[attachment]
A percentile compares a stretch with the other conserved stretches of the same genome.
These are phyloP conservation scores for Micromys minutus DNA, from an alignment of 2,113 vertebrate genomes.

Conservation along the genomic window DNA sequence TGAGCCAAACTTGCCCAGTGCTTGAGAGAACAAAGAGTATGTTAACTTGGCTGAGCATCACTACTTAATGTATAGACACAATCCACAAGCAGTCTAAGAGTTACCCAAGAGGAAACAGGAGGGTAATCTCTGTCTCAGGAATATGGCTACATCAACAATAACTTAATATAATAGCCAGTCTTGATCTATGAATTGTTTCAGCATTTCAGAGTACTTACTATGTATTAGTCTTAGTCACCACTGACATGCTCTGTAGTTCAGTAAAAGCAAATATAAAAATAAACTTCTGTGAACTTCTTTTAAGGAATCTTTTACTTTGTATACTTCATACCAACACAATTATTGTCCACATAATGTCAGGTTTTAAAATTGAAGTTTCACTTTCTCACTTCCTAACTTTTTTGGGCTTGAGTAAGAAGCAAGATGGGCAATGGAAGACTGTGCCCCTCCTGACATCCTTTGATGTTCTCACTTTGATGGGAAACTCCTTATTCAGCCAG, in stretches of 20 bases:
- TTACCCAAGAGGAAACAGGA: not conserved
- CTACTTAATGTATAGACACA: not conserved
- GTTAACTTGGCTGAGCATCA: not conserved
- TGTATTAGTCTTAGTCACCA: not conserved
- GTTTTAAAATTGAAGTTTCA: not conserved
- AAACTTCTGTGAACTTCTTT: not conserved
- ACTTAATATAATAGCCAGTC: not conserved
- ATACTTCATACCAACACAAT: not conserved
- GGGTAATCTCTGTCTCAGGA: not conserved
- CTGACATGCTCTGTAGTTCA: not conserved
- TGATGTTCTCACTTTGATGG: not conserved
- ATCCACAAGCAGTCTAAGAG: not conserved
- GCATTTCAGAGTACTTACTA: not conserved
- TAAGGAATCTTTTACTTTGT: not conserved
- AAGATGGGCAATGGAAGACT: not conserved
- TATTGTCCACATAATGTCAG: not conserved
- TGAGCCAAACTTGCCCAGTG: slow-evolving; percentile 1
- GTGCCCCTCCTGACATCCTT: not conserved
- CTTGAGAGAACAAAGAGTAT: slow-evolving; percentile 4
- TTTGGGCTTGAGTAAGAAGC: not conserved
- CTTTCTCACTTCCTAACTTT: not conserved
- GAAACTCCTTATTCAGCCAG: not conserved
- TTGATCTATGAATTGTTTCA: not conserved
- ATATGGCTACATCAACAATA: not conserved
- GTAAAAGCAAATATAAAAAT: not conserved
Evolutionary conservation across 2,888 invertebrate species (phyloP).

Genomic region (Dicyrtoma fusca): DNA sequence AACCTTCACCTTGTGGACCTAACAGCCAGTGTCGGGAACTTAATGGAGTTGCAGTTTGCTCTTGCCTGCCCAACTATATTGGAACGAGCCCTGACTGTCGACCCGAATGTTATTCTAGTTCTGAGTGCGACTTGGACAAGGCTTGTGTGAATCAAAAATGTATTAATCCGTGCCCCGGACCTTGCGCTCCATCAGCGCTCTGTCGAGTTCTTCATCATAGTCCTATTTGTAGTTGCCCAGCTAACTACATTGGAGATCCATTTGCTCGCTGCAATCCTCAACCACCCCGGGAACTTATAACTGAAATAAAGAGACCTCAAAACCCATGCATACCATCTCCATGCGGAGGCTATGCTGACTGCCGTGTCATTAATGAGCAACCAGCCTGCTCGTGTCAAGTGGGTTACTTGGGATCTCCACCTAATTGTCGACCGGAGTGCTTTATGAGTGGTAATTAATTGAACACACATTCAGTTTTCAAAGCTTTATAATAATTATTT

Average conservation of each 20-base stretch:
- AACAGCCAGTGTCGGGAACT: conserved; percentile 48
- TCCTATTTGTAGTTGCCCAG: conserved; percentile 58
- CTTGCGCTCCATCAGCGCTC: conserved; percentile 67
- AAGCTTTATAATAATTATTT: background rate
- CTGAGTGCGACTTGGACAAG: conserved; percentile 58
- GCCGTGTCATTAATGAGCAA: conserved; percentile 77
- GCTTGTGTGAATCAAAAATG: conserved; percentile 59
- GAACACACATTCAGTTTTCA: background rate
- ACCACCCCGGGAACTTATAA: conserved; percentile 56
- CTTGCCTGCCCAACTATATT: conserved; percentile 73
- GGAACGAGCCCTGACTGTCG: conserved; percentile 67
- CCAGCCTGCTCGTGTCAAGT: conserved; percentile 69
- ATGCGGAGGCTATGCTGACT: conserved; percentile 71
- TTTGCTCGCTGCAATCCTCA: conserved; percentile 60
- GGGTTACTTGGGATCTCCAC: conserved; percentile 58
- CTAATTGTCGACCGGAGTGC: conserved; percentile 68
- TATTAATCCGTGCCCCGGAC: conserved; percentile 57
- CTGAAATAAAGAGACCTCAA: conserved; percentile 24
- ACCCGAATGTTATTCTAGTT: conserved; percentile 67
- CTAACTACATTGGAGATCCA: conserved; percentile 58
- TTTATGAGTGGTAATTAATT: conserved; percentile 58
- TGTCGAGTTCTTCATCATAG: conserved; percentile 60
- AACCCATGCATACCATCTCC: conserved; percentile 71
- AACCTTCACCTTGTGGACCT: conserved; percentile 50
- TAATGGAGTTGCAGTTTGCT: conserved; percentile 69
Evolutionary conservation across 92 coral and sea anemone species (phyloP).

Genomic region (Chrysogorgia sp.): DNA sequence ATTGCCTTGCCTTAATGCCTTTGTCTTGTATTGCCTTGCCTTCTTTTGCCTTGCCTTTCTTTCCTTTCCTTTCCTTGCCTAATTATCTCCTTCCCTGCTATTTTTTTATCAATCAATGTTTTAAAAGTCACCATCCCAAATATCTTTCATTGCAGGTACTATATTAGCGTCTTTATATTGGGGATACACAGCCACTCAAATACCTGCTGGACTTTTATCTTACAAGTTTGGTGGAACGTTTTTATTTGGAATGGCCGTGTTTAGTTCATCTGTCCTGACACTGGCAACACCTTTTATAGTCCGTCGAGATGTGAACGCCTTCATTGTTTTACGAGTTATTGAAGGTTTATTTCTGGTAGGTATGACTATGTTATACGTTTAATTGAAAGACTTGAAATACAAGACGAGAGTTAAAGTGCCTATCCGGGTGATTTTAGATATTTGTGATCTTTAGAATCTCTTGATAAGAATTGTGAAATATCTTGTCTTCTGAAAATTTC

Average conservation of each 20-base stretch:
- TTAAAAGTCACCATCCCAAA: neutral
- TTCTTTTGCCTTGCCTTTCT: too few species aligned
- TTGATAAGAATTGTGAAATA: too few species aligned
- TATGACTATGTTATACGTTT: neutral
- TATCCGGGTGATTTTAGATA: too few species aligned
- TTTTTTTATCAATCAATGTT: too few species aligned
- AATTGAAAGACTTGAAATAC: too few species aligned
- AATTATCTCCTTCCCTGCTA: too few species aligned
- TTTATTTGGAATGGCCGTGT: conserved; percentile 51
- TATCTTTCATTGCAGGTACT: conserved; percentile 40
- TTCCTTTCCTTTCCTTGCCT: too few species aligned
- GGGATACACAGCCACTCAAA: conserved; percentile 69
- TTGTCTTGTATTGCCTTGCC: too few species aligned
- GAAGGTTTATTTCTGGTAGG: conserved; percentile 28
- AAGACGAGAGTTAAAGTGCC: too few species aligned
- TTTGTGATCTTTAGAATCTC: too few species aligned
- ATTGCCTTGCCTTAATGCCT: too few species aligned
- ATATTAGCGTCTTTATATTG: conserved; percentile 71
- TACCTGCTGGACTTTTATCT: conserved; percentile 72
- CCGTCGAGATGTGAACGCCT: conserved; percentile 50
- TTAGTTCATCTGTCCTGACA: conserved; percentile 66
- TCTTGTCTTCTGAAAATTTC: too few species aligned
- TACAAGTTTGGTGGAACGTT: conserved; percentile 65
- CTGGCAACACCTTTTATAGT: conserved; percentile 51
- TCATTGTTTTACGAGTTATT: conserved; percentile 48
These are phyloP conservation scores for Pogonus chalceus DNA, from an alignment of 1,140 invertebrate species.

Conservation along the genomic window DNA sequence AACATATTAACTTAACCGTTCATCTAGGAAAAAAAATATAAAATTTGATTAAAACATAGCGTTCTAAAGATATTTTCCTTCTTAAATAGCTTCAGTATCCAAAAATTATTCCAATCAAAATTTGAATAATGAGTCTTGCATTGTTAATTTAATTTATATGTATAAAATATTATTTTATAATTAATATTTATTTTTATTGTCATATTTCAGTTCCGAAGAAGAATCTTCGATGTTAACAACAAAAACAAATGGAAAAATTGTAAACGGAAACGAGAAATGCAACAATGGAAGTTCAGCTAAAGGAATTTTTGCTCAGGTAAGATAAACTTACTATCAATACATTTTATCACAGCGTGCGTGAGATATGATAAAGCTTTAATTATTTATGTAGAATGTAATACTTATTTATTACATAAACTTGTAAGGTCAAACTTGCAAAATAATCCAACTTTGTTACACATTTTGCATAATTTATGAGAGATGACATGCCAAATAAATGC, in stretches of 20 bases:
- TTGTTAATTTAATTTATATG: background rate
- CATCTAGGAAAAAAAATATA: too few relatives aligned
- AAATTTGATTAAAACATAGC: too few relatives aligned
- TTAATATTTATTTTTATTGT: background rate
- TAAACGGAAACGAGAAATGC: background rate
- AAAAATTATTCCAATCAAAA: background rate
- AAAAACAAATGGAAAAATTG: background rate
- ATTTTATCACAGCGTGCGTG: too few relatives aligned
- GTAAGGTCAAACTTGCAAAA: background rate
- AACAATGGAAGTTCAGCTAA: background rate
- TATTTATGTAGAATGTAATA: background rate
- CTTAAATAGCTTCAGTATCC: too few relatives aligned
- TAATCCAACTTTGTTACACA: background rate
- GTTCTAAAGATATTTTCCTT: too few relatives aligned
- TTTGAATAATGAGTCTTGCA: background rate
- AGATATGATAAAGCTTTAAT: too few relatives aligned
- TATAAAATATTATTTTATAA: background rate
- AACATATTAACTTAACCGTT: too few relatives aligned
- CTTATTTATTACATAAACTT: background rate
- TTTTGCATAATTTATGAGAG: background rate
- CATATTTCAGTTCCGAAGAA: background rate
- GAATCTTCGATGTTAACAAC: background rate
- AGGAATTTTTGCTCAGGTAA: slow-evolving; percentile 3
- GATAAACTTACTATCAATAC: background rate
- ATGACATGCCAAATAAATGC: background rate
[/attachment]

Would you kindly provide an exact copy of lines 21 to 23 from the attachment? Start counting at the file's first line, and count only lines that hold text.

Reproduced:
- GTGCCCCTCCTGACATCCTT: not conserved
- CTTGAGAGAACAAAGAGTAT: slow-evolving; percentile 4
- TTTGGGCTTGAGTAAGAAGC: not conserved